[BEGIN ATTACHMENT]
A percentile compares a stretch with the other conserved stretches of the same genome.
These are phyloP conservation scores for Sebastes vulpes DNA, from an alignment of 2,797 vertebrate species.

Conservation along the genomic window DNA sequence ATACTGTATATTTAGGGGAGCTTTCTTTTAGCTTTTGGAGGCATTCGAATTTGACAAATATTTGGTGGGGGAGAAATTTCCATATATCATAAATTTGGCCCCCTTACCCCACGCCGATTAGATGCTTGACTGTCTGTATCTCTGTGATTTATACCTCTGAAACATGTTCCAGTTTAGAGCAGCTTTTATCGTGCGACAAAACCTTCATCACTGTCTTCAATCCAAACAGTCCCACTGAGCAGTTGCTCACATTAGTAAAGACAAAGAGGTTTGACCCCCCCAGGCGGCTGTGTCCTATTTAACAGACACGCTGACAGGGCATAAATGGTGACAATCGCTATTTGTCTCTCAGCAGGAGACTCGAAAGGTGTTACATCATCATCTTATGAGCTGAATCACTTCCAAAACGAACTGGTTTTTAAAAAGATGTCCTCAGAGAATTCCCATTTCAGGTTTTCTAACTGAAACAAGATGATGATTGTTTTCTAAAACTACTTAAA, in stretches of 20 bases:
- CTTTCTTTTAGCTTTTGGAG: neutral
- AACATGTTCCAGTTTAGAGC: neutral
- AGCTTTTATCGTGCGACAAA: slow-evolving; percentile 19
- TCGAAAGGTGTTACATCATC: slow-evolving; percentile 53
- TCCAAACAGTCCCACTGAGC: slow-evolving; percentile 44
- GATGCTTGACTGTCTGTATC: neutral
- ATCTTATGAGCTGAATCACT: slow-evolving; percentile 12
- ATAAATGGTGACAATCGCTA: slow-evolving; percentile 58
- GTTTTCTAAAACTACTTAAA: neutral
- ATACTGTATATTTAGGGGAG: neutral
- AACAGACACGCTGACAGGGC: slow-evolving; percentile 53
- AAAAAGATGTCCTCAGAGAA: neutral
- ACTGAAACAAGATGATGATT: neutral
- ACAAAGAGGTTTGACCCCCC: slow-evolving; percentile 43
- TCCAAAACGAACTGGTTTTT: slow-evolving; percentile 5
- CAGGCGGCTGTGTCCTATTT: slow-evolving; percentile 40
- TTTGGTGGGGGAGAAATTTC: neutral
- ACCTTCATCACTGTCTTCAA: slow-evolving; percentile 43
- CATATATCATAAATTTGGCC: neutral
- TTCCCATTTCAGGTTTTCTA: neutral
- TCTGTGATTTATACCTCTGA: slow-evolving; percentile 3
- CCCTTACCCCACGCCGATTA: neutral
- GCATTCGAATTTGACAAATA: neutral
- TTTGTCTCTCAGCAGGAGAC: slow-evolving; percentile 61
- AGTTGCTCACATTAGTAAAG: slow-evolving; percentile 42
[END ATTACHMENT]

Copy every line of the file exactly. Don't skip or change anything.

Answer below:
A percentile compares a stretch with the other conserved stretches of the same genome.
These are phyloP conservation scores for Sebastes vulpes DNA, from an alignment of 2,797 vertebrate species.

Conservation along the genomic window DNA sequence ATACTGTATATTTAGGGGAGCTTTCTTTTAGCTTTTGGAGGCATTCGAATTTGACAAATATTTGGTGGGGGAGAAATTTCCATATATCATAAATTTGGCCCCCTTACCCCACGCCGATTAGATGCTTGACTGTCTGTATCTCTGTGATTTATACCTCTGAAACATGTTCCAGTTTAGAGCAGCTTTTATCGTGCGACAAAACCTTCATCACTGTCTTCAATCCAAACAGTCCCACTGAGCAGTTGCTCACATTAGTAAAGACAAAGAGGTTTGACCCCCCCAGGCGGCTGTGTCCTATTTAACAGACACGCTGACAGGGCATAAATGGTGACAATCGCTATTTGTCTCTCAGCAGGAGACTCGAAAGGTGTTACATCATCATCTTATGAGCTGAATCACTTCCAAAACGAACTGGTTTTTAAAAAGATGTCCTCAGAGAATTCCCATTTCAGGTTTTCTAACTGAAACAAGATGATGATTGTTTTCTAAAACTACTTAAA, in stretches of 20 bases:
- CTTTCTTTTAGCTTTTGGAG: neutral
- AACATGTTCCAGTTTAGAGC: neutral
- AGCTTTTATCGTGCGACAAA: slow-evolving; percentile 19
- TCGAAAGGTGTTACATCATC: slow-evolving; percentile 53
- TCCAAACAGTCCCACTGAGC: slow-evolving; percentile 44
- GATGCTTGACTGTCTGTATC: neutral
- ATCTTATGAGCTGAATCACT: slow-evolving; percentile 12
- ATAAATGGTGACAATCGCTA: slow-evolving; percentile 58
- GTTTTCTAAAACTACTTAAA: neutral
- ATACTGTATATTTAGGGGAG: neutral
- AACAGACACGCTGACAGGGC: slow-evolving; percentile 53
- AAAAAGATGTCCTCAGAGAA: neutral
- ACTGAAACAAGATGATGATT: neutral
- ACAAAGAGGTTTGACCCCCC: slow-evolving; percentile 43
- TCCAAAACGAACTGGTTTTT: slow-evolving; percentile 5
- CAGGCGGCTGTGTCCTATTT: slow-evolving; percentile 40
- TTTGGTGGGGGAGAAATTTC: neutral
- ACCTTCATCACTGTCTTCAA: slow-evolving; percentile 43
- CATATATCATAAATTTGGCC: neutral
- TTCCCATTTCAGGTTTTCTA: neutral
- TCTGTGATTTATACCTCTGA: slow-evolving; percentile 3
- CCCTTACCCCACGCCGATTA: neutral
- GCATTCGAATTTGACAAATA: neutral
- TTTGTCTCTCAGCAGGAGAC: slow-evolving; percentile 61
- AGTTGCTCACATTAGTAAAG: slow-evolving; percentile 42